Cohesive particles in aquatic systems can play an important role in determining the fate of spilled oil via the generation of Oil-Mineral Aggregates (OMAs). Series of laboratory experiments have been conducted aiming at filling the knowledge gap regarding how cohesive clay particles influence the accumulation of petroleum through forming different aggregate structures and their resulting settling velocity. OMAs have been successfully created in a stirring jar with artificial sea-water, crude oil and two types of most common cohesive minerals, Kaolinite and Bentonite clay. With the magnetic stirrer adjusted to 490 rpm to provide a high level homogeneous flow turbulence (Turbulence dissipation ε estimated to be about 0.02 m2⋅s−3), droplet OMAs and flake/solid OMAs were obtained in oil-Kaolinite sample and oil-Bentonite sample, respectively. Kaolinite clay with relatively low flocculation rate ( = 0.13 min−1) tends to physically attach around the surface of oil droplets. With the lower density of oil, these oil-Kaolinite droplet OMAs generally show lower settling velocity comparing to pure mineral Kaolinite flocs. Differently, Bentonite clay with higher flocculation rate ( = 0.66 min−1) produces more porous flocs that can absorb or be absorbed by the oil and form compact flake/solid OMAs with higher density and settling velocity than pure Bentonite flocs. In the mixed Kaolinite-Bentonite sample (1:1 in weight), oil is observed to preferably interacting with Bentonite and increase settling velocity especially in larger floc size classes.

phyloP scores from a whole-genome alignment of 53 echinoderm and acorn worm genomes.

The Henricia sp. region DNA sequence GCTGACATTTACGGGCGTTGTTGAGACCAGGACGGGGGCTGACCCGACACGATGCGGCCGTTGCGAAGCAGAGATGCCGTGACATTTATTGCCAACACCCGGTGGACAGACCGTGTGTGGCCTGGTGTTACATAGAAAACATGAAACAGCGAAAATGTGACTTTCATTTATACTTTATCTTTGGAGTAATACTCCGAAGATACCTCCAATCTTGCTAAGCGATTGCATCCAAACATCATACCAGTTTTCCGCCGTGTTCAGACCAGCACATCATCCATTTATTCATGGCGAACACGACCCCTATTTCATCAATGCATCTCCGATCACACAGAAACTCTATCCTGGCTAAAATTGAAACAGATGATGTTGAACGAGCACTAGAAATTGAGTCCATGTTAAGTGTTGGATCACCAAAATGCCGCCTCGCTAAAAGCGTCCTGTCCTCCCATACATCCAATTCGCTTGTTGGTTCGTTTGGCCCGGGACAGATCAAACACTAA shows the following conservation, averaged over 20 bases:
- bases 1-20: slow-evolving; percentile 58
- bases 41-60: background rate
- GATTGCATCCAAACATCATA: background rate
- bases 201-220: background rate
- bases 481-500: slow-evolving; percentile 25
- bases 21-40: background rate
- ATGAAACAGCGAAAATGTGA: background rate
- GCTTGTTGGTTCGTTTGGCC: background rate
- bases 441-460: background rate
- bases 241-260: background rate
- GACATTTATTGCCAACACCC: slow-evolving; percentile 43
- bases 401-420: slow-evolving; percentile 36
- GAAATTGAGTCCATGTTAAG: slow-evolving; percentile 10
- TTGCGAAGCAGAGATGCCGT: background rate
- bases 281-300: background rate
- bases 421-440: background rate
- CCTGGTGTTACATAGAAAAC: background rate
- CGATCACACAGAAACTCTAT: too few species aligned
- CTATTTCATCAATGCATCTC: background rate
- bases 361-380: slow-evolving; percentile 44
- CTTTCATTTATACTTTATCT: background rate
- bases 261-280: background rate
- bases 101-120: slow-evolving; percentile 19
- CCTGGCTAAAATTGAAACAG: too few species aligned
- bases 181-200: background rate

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Water Research





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School of Biological and Marine Sciences